The death of Jesus Christ is the central event in Christianity and the defining event for the faith of every Christian. Everyone has surely seen countless tracts, bumper stickers, and other paraphernalia bearing the two words “Jesus saves”. Someone had even spray-painted those words on a street light near my house when I was a kid. It’s a two-word summary of the message of Christianity. The central fact of the faith of every Christian is salvation, yet not everyone knows what it means. To some outsiders, it may appear that salvation is simply a feeling, as vaguely defined and wishy-washy as any other.
To understand salvation, one must first understand sin. My pal Chesterton once called sin “a fact as practical as potatoes”. You can pick up any newspaper and see evidence of human sin. Christian dogma begins with the notion of original sin, meaning that all humans are sinners; nobody is perfect. Moreover, ordinary human beings cannot shake off our sinful nature by ordinary means, such as good behavior, repeated ritual, or anything else. No matter how hard we try, we continue to do things that we know we should not do. Hence we carry the burden of sin, the shame of what we have done wrong. This is not a vague feeling, but rather a well-defined, substantial fact within our psyche.
If the burden of sin is well-defined, then the removal of that burden of sin is well-defined. Salvation is defined as that event in which the burden of sin is removed. And all Christians, whether Catholic or Protestant or Eastern Orthodox, are in agreement about the means by which the burden of sin is removed. It was removed by the death of Jesus Christ on the cross at Calvary, as described in the gospels.
To some, that would raise the question of method. How does Jesus dying on the cross lead to the burden of sin being removed from everyone who accepts it? On this question there is not nearly as much agreement among Christians. There are different viewpoints, which anyone can study is they wish. The “Ransom” theory holds that Satan had a just claim on human souls because of our sinfulness, and that Christ’s sacrifice paid what was due, thereby eliminating the claim. The “Penal Substitution” theory holds that intrinsically there must be a punishment for any person’s wrongdoing before the burden of that sin can be removed, and that the punishment which the rest of us deserve was instead applied to Christ. There are others as well, and plenty of theologians willing to debate them, but most Christians acknowledge an element of divine mystery in the event of salvation via Christ’s death.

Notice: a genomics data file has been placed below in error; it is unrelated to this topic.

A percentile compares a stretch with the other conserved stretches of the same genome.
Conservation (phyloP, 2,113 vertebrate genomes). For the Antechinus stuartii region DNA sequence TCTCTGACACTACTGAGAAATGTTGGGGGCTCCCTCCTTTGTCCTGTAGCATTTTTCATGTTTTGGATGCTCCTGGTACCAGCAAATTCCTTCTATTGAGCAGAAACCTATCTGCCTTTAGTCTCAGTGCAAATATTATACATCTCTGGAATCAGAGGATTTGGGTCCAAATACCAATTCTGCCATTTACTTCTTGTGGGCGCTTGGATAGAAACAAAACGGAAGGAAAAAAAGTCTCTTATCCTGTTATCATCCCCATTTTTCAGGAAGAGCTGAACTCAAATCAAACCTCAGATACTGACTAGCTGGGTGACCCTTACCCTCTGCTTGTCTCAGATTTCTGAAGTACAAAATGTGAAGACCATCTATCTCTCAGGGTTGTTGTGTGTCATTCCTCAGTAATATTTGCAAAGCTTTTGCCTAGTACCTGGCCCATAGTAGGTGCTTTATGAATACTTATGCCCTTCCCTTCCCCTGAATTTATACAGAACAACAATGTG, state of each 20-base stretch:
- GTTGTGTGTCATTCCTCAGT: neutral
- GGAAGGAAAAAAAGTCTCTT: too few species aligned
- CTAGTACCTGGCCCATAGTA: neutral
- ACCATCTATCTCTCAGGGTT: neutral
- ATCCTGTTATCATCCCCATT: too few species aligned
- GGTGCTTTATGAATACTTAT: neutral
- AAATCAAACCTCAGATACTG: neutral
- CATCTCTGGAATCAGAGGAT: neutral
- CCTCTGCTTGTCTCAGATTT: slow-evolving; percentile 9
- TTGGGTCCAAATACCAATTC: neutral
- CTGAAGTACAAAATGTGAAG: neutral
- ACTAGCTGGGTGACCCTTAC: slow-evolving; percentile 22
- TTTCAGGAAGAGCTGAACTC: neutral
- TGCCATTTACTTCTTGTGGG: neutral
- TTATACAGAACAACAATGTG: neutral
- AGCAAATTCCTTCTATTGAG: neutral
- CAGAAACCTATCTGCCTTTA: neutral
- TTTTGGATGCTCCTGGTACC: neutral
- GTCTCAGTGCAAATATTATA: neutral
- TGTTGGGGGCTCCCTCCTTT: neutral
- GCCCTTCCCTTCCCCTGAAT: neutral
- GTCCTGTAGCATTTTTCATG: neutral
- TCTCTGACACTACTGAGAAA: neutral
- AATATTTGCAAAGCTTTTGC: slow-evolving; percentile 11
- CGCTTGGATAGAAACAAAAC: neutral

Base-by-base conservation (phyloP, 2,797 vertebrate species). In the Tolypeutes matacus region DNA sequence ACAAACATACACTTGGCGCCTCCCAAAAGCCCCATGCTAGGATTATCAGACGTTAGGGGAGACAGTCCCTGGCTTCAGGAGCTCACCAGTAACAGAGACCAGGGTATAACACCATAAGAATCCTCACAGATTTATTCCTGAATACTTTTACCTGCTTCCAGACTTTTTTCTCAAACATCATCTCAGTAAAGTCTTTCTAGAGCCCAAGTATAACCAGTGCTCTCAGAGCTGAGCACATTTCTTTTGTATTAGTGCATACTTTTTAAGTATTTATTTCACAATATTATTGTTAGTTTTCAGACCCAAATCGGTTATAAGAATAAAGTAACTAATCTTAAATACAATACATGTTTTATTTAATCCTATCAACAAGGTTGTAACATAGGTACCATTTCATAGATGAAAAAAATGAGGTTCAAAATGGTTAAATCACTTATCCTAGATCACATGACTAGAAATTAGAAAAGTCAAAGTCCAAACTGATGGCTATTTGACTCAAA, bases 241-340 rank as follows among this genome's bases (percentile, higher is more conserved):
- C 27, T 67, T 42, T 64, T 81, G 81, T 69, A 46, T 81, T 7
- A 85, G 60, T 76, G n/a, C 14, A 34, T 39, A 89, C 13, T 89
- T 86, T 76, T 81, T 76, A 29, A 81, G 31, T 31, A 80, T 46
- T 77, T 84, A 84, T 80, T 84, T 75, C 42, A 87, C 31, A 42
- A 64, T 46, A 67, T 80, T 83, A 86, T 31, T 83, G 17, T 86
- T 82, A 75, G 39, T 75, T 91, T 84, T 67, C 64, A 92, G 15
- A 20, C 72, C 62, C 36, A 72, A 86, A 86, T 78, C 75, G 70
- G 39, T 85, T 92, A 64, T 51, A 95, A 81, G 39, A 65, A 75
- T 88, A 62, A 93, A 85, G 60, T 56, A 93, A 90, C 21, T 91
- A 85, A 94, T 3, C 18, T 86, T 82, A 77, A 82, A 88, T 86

One thing should be born in mind, though. There are many types of sins, in other words many ways in which human beings hurt each other. Sometimes we inflict physical harm on each other, other times emotional harm, other times we neglect to help people in need. During the twenty-four hours leading up to his death, Jesus suffered the following: his disciples falling asleep when he needed them; fear about the future so intense it lead to physical anguish; arrest; mob violence; a show trial that made a farce of the justice system; popular hatred; abuse by authorities; physical torture of several kinds; defilement with bodily fluids (spitting); mockery of his situation, his claims, and his social status; abandonment by his own followers; being paraded in front of a large crowd; being stripped almost naked; having his last possessions taken away; and finally being subjected to an extraordinarily painful and humiliating form of execution. In that sense, it is reasonable to say that Jesus understood the suffering caused by sin–all of it–in a way far beyond anything that any of us could.